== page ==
Washington, D.C., to Phase Out City-Brand Condoms, Use Brand Names in STI Prevention Effort, Officials Say
September 14, 2007
Washington, D.C., will phase out its city-brand condoms and use brand names in its condom distribution program that aims to reduce the spread of HIV and other sexually transmitted infections, officials said Thursday during a meeting at the city's HIV/AIDS Administration, the Washington Post reports. The meeting -- which was attended by Gregg Pane, director of the city's Department of Health, and representatives from organizations working to fight HIV/AIDS in the district -- "ended with agreement" that the DC-brand condoms have "to go if the city is to successfully" promote condom use as an HIV prevention method, according to the Post (Levine, Washington Post, 9/14).
Officials earlier this week announced that about 350,000 Trojan brand condoms are being donated to the city in an effort to maintain the program. According to a spokesperson for Mayor Adrian Fenty, the shipment from Church and Dwight Co., Inc. -- the New Jersey-based company that manufactures the condoms -- is expected to arrive by the end of the month. City officials anticipate that the Trojan condoms will supplement and not replace the hundreds of thousands of condoms distributed at no-cost by the health department (Kaiser Daily HIV/AIDS Report, 9/13). According to the Post, city health officials will not recall any of the condoms that already were distributed, but they hope to purchase quickly other well-recognized brands to supply a variety of condoms to the campaign. Officials also said that they would welcome further condom donations, according to the Post.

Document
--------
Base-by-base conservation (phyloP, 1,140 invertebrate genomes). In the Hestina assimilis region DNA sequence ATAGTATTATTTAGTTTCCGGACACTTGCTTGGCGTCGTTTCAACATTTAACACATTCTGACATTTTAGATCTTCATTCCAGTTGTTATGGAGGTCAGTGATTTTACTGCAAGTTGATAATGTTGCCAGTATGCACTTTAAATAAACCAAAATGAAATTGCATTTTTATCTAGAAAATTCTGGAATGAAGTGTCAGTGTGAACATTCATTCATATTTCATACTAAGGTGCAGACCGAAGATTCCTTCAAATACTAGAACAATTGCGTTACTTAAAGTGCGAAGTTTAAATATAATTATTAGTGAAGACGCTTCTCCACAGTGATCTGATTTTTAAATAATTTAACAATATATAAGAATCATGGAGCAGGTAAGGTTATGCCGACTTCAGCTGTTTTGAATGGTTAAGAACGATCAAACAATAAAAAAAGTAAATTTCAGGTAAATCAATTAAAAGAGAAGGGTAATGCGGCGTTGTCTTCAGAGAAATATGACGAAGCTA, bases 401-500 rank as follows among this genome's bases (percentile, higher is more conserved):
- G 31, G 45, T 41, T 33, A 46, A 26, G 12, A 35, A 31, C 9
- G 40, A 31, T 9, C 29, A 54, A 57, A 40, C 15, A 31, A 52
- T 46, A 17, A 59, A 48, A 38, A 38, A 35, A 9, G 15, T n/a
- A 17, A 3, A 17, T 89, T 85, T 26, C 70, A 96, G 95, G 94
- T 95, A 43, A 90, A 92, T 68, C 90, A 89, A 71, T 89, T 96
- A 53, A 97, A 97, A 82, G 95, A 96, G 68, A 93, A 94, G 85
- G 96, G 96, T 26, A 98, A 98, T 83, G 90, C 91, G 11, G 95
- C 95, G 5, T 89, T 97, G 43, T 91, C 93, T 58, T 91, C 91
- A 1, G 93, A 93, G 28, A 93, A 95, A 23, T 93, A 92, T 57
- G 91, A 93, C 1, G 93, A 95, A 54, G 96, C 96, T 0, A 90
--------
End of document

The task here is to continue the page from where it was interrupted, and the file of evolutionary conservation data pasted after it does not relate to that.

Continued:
"We have to make sure we continue this program," A. Toni Young, co-chair of the district's HIV Prevention Community Planning Group, said, adding, "There needs to be a systematic approach to this," with more planning, education and evaluation. According to Young, the district needs to distribute condoms in a "different way." She added that it is "not just enough to give four cases" of condoms to city residents. According to Kenneth Pettigrew, program director at Us Helping Us, the meeting was "one of those times where people said, 'Bottom line, how are we getting our clients condoms and how are we going to make sure they're confident in the condoms we provide?'" (Washington Post, 9/14).
This article was provided by Henry J. Kaiser Family Foundation. It is a part of the publication Kaiser Daily HIV/AIDS Report. Visit the Kaiser Family Foundation's website to find out more about their activities, publications and services.
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